Chet Michalik of the Summit Hill Water Authority is very impatient regarding solar energy, which is clean and could potentially save the borough money on electricity.
He wants to see solar panels installed ASAP. There's just one major problem.
"This is such a good thing for Summit Hill," he said regarding the solar energy proposal.
Michalik feels so strongly that he called an "emergency meeting" of the authority yesterday afternoon to discuss it.
Attending were authority members, two members of Summit Hill council, the borough engineer, an aide to State Rep. Keith McCall, a representative of the Manufacturers' Resource Center in Bethlehem; the director of the Carbon County Office of Planning and Development, and solar power professionals.
Despite all the heavy hitters in attendance, the end result hinges on whether or not funding can be obtained to make the project become reality.
Michalik hopes a 584 kilowatt-hour project that would supply enough energy to service the Pump Station, the Summit Hill Municipal Building, Ginder Park, Ludlow Park, the borough garage, and the fire station can be installed.
Such a project has a price tag of about $2.8 million and would only be possible with financial assistance such as government grants.
He said he would be content with a 300 kwh project that would just provide electricity for the pump house and possibly the borough hall. This project would cost an estimated $1.47 million.
He feels the latter project could be done by the water authority without the borough having to pledge financial support.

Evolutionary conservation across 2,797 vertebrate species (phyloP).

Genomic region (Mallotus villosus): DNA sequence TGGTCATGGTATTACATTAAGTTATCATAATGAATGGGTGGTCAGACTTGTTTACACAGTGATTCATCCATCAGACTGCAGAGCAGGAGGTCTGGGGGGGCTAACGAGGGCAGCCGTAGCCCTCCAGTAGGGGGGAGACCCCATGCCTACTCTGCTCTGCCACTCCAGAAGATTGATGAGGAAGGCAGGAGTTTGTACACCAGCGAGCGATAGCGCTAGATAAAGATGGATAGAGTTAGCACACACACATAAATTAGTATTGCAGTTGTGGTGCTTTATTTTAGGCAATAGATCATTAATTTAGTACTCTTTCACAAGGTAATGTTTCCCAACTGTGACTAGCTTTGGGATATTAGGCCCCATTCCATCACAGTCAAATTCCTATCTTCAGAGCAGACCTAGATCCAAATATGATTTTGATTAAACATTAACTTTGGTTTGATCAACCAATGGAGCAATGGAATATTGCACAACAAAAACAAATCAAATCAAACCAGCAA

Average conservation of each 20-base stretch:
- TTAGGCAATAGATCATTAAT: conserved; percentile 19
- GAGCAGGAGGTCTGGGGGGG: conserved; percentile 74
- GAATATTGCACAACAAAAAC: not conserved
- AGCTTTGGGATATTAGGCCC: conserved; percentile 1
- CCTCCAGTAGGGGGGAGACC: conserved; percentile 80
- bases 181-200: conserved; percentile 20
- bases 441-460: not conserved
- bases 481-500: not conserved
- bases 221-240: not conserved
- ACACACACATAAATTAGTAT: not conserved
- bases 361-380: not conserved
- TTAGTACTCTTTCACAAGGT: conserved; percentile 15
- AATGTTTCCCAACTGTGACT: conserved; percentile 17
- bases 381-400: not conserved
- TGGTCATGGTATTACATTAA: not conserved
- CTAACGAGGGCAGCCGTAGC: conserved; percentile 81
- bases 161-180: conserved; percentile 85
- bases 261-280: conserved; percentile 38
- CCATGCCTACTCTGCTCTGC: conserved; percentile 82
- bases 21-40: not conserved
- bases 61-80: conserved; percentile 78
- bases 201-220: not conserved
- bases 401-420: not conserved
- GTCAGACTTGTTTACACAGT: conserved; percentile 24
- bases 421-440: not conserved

Joe Weber, president of Summit Hill Borough Council, said the borough has reached its debt ratio due to the construction of the borough hall and fire station, combined with the interim financing required for the two projects.
"I'm not sure we can borrow the money, or any portion of the money," he said.
Betsy Maholick, representing Writing Works Inc. of Allentown, writer and marketing strategist for the project, said application would be made for a PPL rebate which could bring as much as $500,000 for the project.
There's no guarantee on how much the rebate would total and it's on a first come basis until PPL funds for the rebate program run out.
She said to apply, some specific information is required, including solar plan size, a formal plan, and a diagram of the project.
Chrissy Mayernik, of the Manufacturers Resource Center, said a Commonwealth Financing Agency grant could amount to $1 million if application occurs by June 12. This would still leave the borough responsible for coming up with the additional finances.
The authority is eyeing a possible loan from the Pennsylvania Department of Agriculture.
Mayernik stressed that it is important for the authority and borough to work on an agreement regarding financing and ownership of such a solar plant.
She said she feels the solicitors of the two entities will have to collaborate to determine if there is a way the project can become a reality.
One other suggestion raised was making application for state casino funds to help pay for the project.
Borough councilman John O'Gurek said the borough should make an effort to seek grants and loans.
"Now the money's available," he said. "A year from now that money will be gone with the wind."
"If we can finance this, I think this is something the borough is definitely interested in and something we'd like to pursue," Weber added.